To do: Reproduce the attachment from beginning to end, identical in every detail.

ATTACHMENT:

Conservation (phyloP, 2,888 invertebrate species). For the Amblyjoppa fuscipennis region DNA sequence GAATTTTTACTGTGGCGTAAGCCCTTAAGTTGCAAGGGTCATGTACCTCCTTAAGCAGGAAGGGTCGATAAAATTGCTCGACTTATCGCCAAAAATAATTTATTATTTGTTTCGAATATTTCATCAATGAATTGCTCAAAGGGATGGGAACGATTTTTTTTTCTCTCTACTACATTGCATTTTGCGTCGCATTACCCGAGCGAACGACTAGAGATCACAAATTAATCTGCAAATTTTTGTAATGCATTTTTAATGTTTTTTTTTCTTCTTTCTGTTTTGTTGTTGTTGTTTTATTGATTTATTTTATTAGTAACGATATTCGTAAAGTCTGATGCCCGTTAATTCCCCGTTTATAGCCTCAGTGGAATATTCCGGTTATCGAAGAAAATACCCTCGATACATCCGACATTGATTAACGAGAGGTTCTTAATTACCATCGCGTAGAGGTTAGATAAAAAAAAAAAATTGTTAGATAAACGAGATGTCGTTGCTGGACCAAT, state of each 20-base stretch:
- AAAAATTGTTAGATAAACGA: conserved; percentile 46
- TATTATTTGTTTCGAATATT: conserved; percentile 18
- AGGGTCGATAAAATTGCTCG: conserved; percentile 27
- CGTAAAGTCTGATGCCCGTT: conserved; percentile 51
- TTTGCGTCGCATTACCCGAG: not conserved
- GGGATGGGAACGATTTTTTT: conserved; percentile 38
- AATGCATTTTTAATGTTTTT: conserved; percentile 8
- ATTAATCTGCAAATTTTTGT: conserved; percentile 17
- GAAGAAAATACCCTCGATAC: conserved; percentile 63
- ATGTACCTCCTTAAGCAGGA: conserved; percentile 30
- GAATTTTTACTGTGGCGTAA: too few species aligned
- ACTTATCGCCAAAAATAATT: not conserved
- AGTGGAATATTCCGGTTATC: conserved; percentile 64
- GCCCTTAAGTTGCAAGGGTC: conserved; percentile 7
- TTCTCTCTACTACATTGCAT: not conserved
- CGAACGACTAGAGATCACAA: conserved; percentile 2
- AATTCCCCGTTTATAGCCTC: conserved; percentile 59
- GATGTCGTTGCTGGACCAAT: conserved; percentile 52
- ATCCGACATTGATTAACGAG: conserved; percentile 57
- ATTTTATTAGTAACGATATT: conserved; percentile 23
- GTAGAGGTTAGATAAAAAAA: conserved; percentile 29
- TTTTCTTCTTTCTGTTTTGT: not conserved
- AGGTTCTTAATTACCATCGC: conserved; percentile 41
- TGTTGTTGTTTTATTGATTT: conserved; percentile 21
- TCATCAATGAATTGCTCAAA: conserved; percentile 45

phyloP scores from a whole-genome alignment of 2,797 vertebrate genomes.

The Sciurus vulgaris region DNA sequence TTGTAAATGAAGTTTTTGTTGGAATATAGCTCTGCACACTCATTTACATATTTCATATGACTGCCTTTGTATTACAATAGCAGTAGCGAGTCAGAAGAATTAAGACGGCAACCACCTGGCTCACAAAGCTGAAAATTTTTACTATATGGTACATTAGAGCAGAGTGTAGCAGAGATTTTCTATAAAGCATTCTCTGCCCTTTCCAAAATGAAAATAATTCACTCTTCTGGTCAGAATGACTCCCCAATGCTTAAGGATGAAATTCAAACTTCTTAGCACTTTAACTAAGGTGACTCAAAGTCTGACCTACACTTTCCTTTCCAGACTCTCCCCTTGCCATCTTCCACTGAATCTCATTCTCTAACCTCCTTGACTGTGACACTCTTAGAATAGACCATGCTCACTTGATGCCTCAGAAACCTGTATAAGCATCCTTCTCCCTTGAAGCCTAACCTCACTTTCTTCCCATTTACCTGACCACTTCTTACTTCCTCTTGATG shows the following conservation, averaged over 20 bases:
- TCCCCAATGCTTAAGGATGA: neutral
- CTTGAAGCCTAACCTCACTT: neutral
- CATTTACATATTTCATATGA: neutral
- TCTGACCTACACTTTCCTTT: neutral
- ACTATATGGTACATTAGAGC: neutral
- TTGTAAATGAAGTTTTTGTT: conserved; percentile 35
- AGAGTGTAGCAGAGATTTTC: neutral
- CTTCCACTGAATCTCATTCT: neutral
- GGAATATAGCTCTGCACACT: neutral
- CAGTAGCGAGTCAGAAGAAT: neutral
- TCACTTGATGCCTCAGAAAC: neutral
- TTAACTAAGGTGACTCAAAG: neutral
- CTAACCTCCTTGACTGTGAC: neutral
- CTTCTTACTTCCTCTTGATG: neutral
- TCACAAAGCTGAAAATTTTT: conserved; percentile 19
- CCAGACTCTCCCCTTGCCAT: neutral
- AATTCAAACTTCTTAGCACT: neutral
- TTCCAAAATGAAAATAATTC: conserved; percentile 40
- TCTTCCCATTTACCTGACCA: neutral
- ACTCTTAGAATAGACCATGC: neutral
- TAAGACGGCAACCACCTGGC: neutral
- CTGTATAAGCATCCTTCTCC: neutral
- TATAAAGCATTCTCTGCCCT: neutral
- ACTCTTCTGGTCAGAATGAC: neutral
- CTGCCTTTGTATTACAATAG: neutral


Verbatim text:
Conservation (phyloP, 2,888 invertebrate species). For the Amblyjoppa fuscipennis region DNA sequence GAATTTTTACTGTGGCGTAAGCCCTTAAGTTGCAAGGGTCATGTACCTCCTTAAGCAGGAAGGGTCGATAAAATTGCTCGACTTATCGCCAAAAATAATTTATTATTTGTTTCGAATATTTCATCAATGAATTGCTCAAAGGGATGGGAACGATTTTTTTTTCTCTCTACTACATTGCATTTTGCGTCGCATTACCCGAGCGAACGACTAGAGATCACAAATTAATCTGCAAATTTTTGTAATGCATTTTTAATGTTTTTTTTTCTTCTTTCTGTTTTGTTGTTGTTGTTTTATTGATTTATTTTATTAGTAACGATATTCGTAAAGTCTGATGCCCGTTAATTCCCCGTTTATAGCCTCAGTGGAATATTCCGGTTATCGAAGAAAATACCCTCGATACATCCGACATTGATTAACGAGAGGTTCTTAATTACCATCGCGTAGAGGTTAGATAAAAAAAAAAAATTGTTAGATAAACGAGATGTCGTTGCTGGACCAAT, state of each 20-base stretch:
- AAAAATTGTTAGATAAACGA: conserved; percentile 46
- TATTATTTGTTTCGAATATT: conserved; percentile 18
- AGGGTCGATAAAATTGCTCG: conserved; percentile 27
- CGTAAAGTCTGATGCCCGTT: conserved; percentile 51
- TTTGCGTCGCATTACCCGAG: not conserved
- GGGATGGGAACGATTTTTTT: conserved; percentile 38
- AATGCATTTTTAATGTTTTT: conserved; percentile 8
- ATTAATCTGCAAATTTTTGT: conserved; percentile 17
- GAAGAAAATACCCTCGATAC: conserved; percentile 63
- ATGTACCTCCTTAAGCAGGA: conserved; percentile 30
- GAATTTTTACTGTGGCGTAA: too few species aligned
- ACTTATCGCCAAAAATAATT: not conserved
- AGTGGAATATTCCGGTTATC: conserved; percentile 64
- GCCCTTAAGTTGCAAGGGTC: conserved; percentile 7
- TTCTCTCTACTACATTGCAT: not conserved
- CGAACGACTAGAGATCACAA: conserved; percentile 2
- AATTCCCCGTTTATAGCCTC: conserved; percentile 59
- GATGTCGTTGCTGGACCAAT: conserved; percentile 52
- ATCCGACATTGATTAACGAG: conserved; percentile 57
- ATTTTATTAGTAACGATATT: conserved; percentile 23
- GTAGAGGTTAGATAAAAAAA: conserved; percentile 29
- TTTTCTTCTTTCTGTTTTGT: not conserved
- AGGTTCTTAATTACCATCGC: conserved; percentile 41
- TGTTGTTGTTTTATTGATTT: conserved; percentile 21
- TCATCAATGAATTGCTCAAA: conserved; percentile 45

phyloP scores from a whole-genome alignment of 2,797 vertebrate genomes.

The Sciurus vulgaris region DNA sequence TTGTAAATGAAGTTTTTGTTGGAATATAGCTCTGCACACTCATTTACATATTTCATATGACTGCCTTTGTATTACAATAGCAGTAGCGAGTCAGAAGAATTAAGACGGCAACCACCTGGCTCACAAAGCTGAAAATTTTTACTATATGGTACATTAGAGCAGAGTGTAGCAGAGATTTTCTATAAAGCATTCTCTGCCCTTTCCAAAATGAAAATAATTCACTCTTCTGGTCAGAATGACTCCCCAATGCTTAAGGATGAAATTCAAACTTCTTAGCACTTTAACTAAGGTGACTCAAAGTCTGACCTACACTTTCCTTTCCAGACTCTCCCCTTGCCATCTTCCACTGAATCTCATTCTCTAACCTCCTTGACTGTGACACTCTTAGAATAGACCATGCTCACTTGATGCCTCAGAAACCTGTATAAGCATCCTTCTCCCTTGAAGCCTAACCTCACTTTCTTCCCATTTACCTGACCACTTCTTACTTCCTCTTGATG shows the following conservation, averaged over 20 bases:
- TCCCCAATGCTTAAGGATGA: neutral
- CTTGAAGCCTAACCTCACTT: neutral
- CATTTACATATTTCATATGA: neutral
- TCTGACCTACACTTTCCTTT: neutral
- ACTATATGGTACATTAGAGC: neutral
- TTGTAAATGAAGTTTTTGTT: conserved; percentile 35
- AGAGTGTAGCAGAGATTTTC: neutral
- CTTCCACTGAATCTCATTCT: neutral
- GGAATATAGCTCTGCACACT: neutral
- CAGTAGCGAGTCAGAAGAAT: neutral
- TCACTTGATGCCTCAGAAAC: neutral
- TTAACTAAGGTGACTCAAAG: neutral
- CTAACCTCCTTGACTGTGAC: neutral
- CTTCTTACTTCCTCTTGATG: neutral
- TCACAAAGCTGAAAATTTTT: conserved; percentile 19
- CCAGACTCTCCCCTTGCCAT: neutral
- AATTCAAACTTCTTAGCACT: neutral
- TTCCAAAATGAAAATAATTC: conserved; percentile 40
- TCTTCCCATTTACCTGACCA: neutral
- ACTCTTAGAATAGACCATGC: neutral
- TAAGACGGCAACCACCTGGC: neutral
- CTGTATAAGCATCCTTCTCC: neutral
- TATAAAGCATTCTCTGCCCT: neutral
- ACTCTTCTGGTCAGAATGAC: neutral
- CTGCCTTTGTATTACAATAG: neutral